While many focus on brain damage concerning football, other sports endure similar if not greater risks. Some of the most egregious examples involve boxing and other fighting sports. From Muhammad Ali to Mike Tyson, many boxers experience conditions linked with chronic traumatic encephalopathy (CTE), a degenerative brain disease.
Two superstar fighters, George Foreman and Manny Pacquiao, somehow seemed to avoid this type of brain damage. So is it fair to link some fighters’ health issues to the blows they endure? Let’s look at the facts.
Boxing and the human body
A job requiring thousands of blows to the head can have long-lasting effects on one’s brain, as Brainline reports. The extent of the issues, however, often go unconfirmed. CTE can have a wide range of symptoms; without adequate testing for potential cases before death, people are left to speculate.
An example of this speculation involves Ali, who famously lived the last decades of his life with Parkinson’s disease. The late boxer went from the large, loud, and in-charge face of boxing to a shell of his former self as the disease took over his mind and body.
Many theorized that his later fights, which involved many blows to his head, played a part in his final state. Claims like this can often be confused with fact, as Dr. Abraham Lieberman of the Muhammad Ali Parkinson Center explained to BBC Radio in 2014.
“People ask me about this and I tell them: Look at George Foreman,” Lieberman said, according to The Roar. “He boxed longer than Muhammad did, took many more blows to the head and he’s on television selling his cookware … I think [Ali] has typical Parkinson’s Disease. Did the boxing contribute? I don’t know. It may have.”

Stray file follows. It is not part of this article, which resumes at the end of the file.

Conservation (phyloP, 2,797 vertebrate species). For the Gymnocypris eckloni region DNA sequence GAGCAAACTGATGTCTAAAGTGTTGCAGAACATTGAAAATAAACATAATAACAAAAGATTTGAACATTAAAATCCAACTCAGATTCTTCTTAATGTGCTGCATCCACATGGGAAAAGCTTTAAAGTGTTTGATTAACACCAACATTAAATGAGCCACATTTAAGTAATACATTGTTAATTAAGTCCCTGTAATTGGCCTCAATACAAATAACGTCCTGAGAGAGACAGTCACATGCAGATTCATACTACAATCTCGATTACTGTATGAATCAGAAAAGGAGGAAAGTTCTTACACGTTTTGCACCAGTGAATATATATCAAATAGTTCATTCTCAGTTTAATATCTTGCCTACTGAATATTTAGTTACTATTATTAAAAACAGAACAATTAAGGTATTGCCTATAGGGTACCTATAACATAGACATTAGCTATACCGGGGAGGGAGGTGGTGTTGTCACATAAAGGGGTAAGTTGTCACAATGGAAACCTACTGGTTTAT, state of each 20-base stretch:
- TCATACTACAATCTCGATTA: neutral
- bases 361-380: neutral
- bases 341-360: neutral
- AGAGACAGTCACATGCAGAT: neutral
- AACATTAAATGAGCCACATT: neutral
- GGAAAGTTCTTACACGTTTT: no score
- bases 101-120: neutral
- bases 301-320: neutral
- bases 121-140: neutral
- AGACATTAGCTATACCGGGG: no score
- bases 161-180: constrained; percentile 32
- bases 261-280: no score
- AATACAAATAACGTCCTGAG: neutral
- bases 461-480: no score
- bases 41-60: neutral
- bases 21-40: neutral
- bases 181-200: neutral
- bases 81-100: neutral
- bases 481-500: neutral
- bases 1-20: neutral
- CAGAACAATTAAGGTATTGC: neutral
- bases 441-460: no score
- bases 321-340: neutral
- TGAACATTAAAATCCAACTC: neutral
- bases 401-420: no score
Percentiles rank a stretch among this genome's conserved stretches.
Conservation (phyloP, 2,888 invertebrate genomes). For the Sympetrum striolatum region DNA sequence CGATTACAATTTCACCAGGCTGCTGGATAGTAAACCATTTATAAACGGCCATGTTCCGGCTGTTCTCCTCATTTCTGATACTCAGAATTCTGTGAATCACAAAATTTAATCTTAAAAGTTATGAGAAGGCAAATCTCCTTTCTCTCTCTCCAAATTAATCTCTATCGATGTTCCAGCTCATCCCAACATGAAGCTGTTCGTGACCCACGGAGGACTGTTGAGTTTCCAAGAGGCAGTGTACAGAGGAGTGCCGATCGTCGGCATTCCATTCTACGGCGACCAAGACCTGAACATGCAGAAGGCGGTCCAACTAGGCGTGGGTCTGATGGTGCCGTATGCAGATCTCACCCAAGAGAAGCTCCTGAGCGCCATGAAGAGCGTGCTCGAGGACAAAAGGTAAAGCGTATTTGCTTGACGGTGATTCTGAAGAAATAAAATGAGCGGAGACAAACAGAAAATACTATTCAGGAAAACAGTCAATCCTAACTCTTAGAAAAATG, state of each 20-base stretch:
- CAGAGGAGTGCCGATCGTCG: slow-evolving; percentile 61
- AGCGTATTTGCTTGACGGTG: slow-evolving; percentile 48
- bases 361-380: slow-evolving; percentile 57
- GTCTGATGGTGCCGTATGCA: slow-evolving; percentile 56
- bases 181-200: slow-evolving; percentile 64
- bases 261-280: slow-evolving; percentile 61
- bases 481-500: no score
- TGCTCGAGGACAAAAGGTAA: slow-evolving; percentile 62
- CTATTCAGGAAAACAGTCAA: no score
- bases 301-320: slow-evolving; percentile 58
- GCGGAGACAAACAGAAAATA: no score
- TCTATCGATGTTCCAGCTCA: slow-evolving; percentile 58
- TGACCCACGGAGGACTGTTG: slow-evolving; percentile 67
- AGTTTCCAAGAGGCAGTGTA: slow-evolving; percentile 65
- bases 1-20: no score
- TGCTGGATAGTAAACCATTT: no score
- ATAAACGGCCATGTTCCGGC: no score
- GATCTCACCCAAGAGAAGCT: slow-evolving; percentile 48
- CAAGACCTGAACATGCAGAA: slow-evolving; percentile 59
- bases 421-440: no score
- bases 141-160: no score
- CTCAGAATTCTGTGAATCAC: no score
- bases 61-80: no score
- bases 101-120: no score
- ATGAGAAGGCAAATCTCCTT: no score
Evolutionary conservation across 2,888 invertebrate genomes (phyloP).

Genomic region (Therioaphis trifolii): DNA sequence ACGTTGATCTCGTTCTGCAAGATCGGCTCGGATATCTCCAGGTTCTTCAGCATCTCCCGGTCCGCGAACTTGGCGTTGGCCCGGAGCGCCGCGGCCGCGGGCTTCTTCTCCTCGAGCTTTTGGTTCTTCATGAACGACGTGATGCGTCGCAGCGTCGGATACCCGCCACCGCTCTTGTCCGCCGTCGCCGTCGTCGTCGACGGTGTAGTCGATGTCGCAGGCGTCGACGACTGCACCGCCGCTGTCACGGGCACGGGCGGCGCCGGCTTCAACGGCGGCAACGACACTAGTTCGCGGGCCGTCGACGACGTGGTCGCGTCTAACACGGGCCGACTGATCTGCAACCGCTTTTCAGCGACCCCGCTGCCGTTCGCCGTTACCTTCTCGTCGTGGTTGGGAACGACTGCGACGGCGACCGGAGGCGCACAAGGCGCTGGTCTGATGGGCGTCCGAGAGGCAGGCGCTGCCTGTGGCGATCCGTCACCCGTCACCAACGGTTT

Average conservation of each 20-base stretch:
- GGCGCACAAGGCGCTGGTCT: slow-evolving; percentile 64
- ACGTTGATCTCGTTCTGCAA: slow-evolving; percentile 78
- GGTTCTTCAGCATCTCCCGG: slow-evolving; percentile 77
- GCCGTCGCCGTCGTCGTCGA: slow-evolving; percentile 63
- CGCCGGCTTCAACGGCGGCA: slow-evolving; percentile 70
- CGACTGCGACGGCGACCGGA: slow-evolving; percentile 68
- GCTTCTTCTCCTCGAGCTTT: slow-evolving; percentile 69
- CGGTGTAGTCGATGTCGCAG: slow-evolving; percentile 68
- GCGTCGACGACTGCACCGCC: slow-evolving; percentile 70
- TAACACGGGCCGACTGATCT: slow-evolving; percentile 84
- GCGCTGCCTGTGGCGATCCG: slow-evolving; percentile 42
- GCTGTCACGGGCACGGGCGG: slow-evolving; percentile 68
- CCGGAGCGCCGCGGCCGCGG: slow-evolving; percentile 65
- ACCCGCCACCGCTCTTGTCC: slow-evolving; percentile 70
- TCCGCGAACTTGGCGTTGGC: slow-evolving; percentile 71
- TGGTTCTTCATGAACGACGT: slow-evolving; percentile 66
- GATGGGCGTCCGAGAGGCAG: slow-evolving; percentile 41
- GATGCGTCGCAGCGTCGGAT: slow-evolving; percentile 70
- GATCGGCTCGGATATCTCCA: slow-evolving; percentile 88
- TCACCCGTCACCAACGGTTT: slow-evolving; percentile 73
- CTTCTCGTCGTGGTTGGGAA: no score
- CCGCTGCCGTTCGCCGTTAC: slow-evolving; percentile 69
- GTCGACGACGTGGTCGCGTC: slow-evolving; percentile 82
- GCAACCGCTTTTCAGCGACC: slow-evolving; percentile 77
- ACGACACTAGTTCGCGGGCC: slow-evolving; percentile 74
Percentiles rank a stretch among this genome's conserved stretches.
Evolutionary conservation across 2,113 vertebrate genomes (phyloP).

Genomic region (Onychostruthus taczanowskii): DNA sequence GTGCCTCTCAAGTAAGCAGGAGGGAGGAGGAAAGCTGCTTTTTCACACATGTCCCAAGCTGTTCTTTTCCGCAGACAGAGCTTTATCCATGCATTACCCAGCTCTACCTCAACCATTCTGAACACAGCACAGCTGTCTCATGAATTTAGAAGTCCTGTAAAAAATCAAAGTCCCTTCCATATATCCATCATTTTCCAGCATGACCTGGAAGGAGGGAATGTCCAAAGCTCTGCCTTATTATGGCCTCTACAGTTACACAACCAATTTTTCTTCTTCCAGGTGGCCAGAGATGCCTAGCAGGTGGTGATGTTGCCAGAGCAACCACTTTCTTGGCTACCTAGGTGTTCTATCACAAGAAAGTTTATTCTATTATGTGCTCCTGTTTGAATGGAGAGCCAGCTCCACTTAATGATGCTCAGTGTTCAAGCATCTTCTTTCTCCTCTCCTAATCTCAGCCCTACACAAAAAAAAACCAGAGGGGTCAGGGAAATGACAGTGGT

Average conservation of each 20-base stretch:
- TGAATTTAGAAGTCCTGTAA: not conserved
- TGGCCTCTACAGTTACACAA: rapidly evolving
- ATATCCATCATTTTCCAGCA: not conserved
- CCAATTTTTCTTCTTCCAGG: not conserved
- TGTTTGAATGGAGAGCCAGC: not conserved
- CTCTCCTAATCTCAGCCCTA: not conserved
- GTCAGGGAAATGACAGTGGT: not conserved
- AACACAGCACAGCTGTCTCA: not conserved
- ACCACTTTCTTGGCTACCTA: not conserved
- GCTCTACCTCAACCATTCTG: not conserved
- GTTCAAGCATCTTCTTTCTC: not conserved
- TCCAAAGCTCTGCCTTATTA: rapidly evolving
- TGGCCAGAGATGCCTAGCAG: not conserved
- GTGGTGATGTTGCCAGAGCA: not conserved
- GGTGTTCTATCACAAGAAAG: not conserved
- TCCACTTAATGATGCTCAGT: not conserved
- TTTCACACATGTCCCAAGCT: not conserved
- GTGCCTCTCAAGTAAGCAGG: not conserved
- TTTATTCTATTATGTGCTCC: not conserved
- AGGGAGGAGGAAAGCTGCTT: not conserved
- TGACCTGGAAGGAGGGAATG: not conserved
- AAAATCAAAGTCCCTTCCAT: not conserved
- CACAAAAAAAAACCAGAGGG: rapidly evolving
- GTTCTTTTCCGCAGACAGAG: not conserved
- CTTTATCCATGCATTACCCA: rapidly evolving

From Mike Tyson’s bipolar mood swings to Conor McGregor’s purported brain damage after his boxing match with the legendary Floyd Mayweather, boxers sustain a beating that progresses outside of the ring, reports Reuters. So how have two all-time greats seem to have avoided CTE altogether?
George Foreman and Manny Pacquiao on brain damage
As Lieberman points out, Foreman had a longer career than Ali, even though he took off a decade in the middle. Big George’s career lasted nearly three decades from beginning to end, and he seems to have all of his functions two decades after his final fight. While this does not mean Foreman avoided any lingering trauma, it does raise a question about theories regarding Ali’s condition.
A more contemporary example, Pacquiao has sparred with several of the biggest names in boxing for over two decades. Despite being 40 years old, he shows no signs of slowing down. “Pacman” has long dismissed any notions that he might suffer from brain damage, as the South China Morning Post highlights. In a sport where several fighters show early signs of CTE, this might be true.
In the cases of Foreman and Pacquiao, however, their apparent health does not necessarily absolve the sport they love. They may not have lingering symptoms from their long careers, but several others do. To this day, fighters die in the ring and are forced to retire due to brain damage. Foreman and Pacquiao offer hope that it might not happen to everyone, but they do not make any promises.
What can fighters do?
Fighters are not forced into the ring, but as many get older, they put things into perspective. Mayweather, who retired again in November 2019, stated that his safety is a major reason why he does not want to continue fighting.
“I’ve got calls to get back into the ring, but my health is my wealth,” Mayweather said, according to The Sydney Morning Herald). “Boxing is a very, very brutal sport. In the last few years, a lot of fighters have died inside that squared circle.”
Violent sports come with lots of uncertainty. Fighters need to consider their health. If they are willing to risk it all for the sport they love, they may allowed to do so. But for every Pacquiao or Foreman, others have paid with their health or even their lives.
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